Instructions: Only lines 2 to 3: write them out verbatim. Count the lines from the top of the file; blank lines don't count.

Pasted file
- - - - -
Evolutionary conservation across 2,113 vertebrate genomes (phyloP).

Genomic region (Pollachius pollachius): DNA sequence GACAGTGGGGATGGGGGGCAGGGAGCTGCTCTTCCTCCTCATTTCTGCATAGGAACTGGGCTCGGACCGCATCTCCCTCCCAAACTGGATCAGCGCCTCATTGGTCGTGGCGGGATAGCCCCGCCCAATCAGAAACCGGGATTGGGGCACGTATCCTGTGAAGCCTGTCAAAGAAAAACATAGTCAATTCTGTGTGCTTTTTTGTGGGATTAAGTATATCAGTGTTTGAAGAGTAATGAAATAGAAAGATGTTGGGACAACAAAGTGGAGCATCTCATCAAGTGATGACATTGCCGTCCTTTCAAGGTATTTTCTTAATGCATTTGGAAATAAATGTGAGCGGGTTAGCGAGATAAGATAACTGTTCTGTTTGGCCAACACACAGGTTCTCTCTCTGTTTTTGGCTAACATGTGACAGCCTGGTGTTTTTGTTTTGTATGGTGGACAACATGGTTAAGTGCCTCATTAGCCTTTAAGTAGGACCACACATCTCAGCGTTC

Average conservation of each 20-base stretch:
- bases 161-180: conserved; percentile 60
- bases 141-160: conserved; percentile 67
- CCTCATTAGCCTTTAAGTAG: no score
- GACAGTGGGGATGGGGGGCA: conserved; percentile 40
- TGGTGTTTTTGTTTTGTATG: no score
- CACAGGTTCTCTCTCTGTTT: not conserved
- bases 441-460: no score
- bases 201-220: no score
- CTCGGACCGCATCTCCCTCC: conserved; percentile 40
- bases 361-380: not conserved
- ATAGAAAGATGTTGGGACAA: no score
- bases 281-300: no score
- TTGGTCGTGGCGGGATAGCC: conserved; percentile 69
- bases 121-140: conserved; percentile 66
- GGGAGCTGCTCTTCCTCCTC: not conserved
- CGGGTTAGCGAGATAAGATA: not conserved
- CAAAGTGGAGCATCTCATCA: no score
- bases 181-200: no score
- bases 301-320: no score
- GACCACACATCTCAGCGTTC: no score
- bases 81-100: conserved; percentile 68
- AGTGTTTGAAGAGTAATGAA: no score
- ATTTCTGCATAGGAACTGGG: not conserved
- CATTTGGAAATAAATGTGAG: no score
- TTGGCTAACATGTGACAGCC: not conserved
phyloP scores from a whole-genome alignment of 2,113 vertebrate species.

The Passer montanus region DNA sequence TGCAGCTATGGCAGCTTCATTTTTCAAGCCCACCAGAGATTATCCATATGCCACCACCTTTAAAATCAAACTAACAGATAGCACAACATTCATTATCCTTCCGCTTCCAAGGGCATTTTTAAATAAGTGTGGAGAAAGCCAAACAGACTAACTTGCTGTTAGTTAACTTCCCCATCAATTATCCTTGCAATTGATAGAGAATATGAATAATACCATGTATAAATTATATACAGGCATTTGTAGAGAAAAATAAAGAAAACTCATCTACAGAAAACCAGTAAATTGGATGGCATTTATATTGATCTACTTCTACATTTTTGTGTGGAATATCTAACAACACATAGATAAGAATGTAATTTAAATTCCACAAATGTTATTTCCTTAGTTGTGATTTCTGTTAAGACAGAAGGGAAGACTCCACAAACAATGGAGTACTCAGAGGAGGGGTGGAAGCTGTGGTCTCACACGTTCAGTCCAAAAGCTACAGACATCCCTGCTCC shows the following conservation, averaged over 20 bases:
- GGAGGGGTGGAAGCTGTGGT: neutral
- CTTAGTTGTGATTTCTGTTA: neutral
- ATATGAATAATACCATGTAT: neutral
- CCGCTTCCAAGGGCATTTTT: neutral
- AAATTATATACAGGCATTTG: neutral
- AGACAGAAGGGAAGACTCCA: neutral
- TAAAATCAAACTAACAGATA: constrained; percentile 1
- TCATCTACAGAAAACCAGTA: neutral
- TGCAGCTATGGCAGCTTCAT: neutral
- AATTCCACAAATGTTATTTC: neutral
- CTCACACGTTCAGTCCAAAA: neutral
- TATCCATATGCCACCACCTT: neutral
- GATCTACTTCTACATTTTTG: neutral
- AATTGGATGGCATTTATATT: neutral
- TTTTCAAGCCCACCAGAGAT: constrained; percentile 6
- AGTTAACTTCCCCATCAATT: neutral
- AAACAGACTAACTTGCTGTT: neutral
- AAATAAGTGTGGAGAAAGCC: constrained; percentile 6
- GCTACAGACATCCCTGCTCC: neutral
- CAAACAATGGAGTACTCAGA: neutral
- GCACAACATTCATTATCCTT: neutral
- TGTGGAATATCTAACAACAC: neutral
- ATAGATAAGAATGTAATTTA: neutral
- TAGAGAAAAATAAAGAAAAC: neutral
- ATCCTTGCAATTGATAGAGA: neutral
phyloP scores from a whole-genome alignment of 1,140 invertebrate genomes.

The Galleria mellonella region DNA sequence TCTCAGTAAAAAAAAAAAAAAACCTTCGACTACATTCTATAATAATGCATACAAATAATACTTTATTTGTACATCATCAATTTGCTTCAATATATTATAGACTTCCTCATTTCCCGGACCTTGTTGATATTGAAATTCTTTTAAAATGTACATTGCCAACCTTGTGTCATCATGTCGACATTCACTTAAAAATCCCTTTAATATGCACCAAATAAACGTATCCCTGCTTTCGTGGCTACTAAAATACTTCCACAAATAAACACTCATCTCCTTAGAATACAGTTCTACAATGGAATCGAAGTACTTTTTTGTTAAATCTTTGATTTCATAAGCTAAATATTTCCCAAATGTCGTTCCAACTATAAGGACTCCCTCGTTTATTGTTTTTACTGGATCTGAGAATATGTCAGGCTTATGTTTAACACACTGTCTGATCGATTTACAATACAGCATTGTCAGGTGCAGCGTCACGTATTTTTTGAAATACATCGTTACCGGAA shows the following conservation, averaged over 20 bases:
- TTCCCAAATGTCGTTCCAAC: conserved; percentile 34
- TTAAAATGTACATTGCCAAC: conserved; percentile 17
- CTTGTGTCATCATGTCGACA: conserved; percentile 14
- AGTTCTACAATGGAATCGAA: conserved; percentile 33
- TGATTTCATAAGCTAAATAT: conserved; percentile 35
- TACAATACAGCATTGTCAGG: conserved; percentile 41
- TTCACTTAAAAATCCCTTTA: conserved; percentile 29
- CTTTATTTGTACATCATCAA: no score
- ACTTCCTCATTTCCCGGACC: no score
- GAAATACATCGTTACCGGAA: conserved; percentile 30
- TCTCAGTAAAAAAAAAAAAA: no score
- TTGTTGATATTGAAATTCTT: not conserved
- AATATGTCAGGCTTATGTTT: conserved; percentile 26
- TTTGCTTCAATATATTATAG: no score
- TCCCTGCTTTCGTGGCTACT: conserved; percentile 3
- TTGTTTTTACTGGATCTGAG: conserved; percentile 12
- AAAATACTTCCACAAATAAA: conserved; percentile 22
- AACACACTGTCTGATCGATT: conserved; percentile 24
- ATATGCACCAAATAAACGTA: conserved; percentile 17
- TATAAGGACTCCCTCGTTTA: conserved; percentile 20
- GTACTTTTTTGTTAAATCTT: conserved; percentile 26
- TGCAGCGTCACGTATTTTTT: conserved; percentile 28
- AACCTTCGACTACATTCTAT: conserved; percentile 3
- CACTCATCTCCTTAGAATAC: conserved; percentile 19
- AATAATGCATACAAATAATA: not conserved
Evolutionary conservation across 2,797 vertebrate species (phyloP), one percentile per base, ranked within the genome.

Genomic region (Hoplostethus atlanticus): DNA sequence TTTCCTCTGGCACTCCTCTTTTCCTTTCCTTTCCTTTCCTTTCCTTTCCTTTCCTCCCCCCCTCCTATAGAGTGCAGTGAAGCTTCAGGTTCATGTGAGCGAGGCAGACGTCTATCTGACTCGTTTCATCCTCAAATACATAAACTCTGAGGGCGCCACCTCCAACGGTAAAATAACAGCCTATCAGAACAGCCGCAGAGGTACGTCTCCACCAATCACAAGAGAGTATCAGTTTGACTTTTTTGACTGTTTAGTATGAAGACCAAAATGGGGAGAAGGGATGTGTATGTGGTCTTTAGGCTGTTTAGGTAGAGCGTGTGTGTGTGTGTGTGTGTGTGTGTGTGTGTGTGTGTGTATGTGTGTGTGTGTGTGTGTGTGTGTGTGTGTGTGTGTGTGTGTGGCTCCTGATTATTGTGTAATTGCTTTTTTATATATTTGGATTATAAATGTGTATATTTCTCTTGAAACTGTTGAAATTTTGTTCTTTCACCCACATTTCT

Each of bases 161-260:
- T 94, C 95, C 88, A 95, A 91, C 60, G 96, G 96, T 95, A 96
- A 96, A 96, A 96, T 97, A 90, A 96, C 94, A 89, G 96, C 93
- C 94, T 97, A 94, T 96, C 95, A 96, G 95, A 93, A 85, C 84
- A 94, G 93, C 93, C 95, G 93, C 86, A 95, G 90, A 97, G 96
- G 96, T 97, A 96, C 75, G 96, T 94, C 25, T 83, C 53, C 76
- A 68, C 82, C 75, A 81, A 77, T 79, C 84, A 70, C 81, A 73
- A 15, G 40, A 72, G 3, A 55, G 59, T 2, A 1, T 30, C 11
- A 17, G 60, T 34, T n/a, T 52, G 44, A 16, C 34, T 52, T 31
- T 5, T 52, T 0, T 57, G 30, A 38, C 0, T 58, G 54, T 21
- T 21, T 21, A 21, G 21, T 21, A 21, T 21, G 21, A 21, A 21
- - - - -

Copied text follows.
Genomic region (Pollachius pollachius): DNA sequence GACAGTGGGGATGGGGGGCAGGGAGCTGCTCTTCCTCCTCATTTCTGCATAGGAACTGGGCTCGGACCGCATCTCCCTCCCAAACTGGATCAGCGCCTCATTGGTCGTGGCGGGATAGCCCCGCCCAATCAGAAACCGGGATTGGGGCACGTATCCTGTGAAGCCTGTCAAAGAAAAACATAGTCAATTCTGTGTGCTTTTTTGTGGGATTAAGTATATCAGTGTTTGAAGAGTAATGAAATAGAAAGATGTTGGGACAACAAAGTGGAGCATCTCATCAAGTGATGACATTGCCGTCCTTTCAAGGTATTTTCTTAATGCATTTGGAAATAAATGTGAGCGGGTTAGCGAGATAAGATAACTGTTCTGTTTGGCCAACACACAGGTTCTCTCTCTGTTTTTGGCTAACATGTGACAGCCTGGTGTTTTTGTTTTGTATGGTGGACAACATGGTTAAGTGCCTCATTAGCCTTTAAGTAGGACCACACATCTCAGCGTTC

Average conservation of each 20-base stretch: